Paperwhites (Narcissus papyraceus) are popular indoor plants for winter with their clusters of fragrant, white blooms. Unlike other narcissus, paperwhites don't require a chilling period, so forcing them to bloom indoors is as easy as putting the bulbs in water and waiting. While paperwhite bulbs can be planted in soil, more commonly they are grown in containers or dishes of water with some stones or marbles to anchor them in place. Paperwhite bulbs are typically available at retailers from the first of October through late winter. However, they might not be easy to find during the outdoor growing season.
When to Force Paperwhites to Bloom
Paperwhite bulbs can be forced into bloom almost anytime. But it is very common to do it over the winter months as a tempting harbinger of springtime just around the corner. Because the bulbs typically take four to six weeks to bloom, you'll need to time the planting for blooms to appear when you want them. For instance, if you want Christmas blooms, start forcing the bulbs a week or so before Thanksgiving.
Paperwhite bulbs can be stored for no more than two months before they begin to lose their viability. So, don't purchase your bulbs too far in advance of planting.
Equipment / Tools
- Work gloves
- Shallow container without drainage holes
- Stones, marbles, or gravel
- Paperwhite narcissus bulbs
Prepare a Container
Select a container that's about 3 to 4 inches deep and does not have drainage holes. You won't be adding soil, and you don't want water to drain. Spread 1 to 2 inches of stones, marbles, or gravel along the bottom of the container. Whatever material you choose, it should be clean and preferably brand new.
Position the Bulbs
Position the paperwhite bulbs with the pointed end up on top of the stone layer. Add another layer of stones to fill in any gaps and nearly cover the bulbs. The pointed tip of the bulbs should still be showing. Tight spacing is fine. Paperwhites not only look better in a group, but the tight fit will provide support and help keep them from toppling over.
Some people develop skin irritation from handling narcissus bulbs. Wear work gloves to avoid this.
Add tap water to the container so the level just reaches the base of the bulbs. Allowing the bottom of the bulb to sit in water will stimulate root growth, but covering the entire bulb with water can cause it to rot.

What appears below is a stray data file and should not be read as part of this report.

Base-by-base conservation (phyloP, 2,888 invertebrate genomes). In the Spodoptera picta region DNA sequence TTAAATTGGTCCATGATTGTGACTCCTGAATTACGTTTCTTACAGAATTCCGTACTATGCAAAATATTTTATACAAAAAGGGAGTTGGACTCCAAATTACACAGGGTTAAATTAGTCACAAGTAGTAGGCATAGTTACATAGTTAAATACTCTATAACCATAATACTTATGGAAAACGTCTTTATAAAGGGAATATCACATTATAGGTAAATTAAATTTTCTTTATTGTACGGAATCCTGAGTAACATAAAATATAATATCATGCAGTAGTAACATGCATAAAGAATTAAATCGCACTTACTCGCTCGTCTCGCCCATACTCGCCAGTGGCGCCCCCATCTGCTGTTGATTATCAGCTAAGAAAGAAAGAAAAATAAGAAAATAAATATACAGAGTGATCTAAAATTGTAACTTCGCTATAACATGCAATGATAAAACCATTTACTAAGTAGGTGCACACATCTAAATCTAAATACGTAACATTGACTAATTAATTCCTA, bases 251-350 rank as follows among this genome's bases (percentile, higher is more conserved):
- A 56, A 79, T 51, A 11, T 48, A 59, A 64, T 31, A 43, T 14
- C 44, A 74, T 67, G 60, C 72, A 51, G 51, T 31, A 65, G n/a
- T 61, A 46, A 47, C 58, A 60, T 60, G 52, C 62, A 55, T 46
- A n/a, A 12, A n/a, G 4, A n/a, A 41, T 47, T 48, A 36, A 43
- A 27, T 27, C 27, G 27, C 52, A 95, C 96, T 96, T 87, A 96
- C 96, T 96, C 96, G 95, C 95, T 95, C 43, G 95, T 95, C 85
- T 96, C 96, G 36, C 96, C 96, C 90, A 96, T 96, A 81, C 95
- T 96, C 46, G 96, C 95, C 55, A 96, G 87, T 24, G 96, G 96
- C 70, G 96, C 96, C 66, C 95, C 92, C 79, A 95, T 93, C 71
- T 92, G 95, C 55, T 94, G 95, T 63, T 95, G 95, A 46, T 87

Root the Bulbs
At this point, the bulbs should be kept on the cool side at around 65 degrees Fahrenheit (18 degrees Celsius). The bulbs don't need light at this point. However, unlike some other bulbs, you don't need to keep your paperwhite bulbs in darkness. An open location will make it easier to check the water level.
Inspect your container daily to determine if it needs more water. You want the level to just touch the base of the bulb. The bulbs will slowly take up some water, and you will lose some to evaporation, but you shouldn't need to add copious amounts of water throughout the rooting process.
Move the Pot Into Sunlight
When you see roots developing, it is time to move the container to a sunny window. The sunnier the better, but don't permit the growing bulbs to get too warm or they will stretch and become leggy. Most windows are cool during winter, so don't be afraid to place the pot close to the windowpane.
Enjoy Your Blooms While They Last
Paperwhites will bloom for a week or two before fading. Once the flowers appear, the blooms will last longer if you move the pot out of direct sunlight to a cool spot with indirect or diffused light. For continuous blooms, plant pots every two weeks in the late fall and early winter.
Tips for Forcing Paperwhites
Although problems are rare with paperwhites, one annoyance is their tendency to become top-heavy and fall over. Watering your paperwhites with an alcohol and water solution can keep foliage stunted but with full-sized blooms. You can also use short bamboo stakes and twine to support the stalks.
Once they've bloomed, discard the paperwhite bulbs. They will not bloom again indoors. In mild climates, they sometimes can be planted in an outdoor garden after they are finished with their indoor blooming. If planted outdoors, paperwhites might require a full season before they resume a normal bloom cycle.
Finally, paperwhites have a distinct scent. Some people find it pleasant while others find it odd and very sweet-smelling. If you notice an unusual fragrance in your room, it might be coming from your paperwhites.
Bruynzeel, Derk P. Bulb Dermatitis. Contact Dermatitis, vol. 37, no. 2, 1997, pp. 70–77., doi:10.1111/j.1600-0536.1997.tb00042.x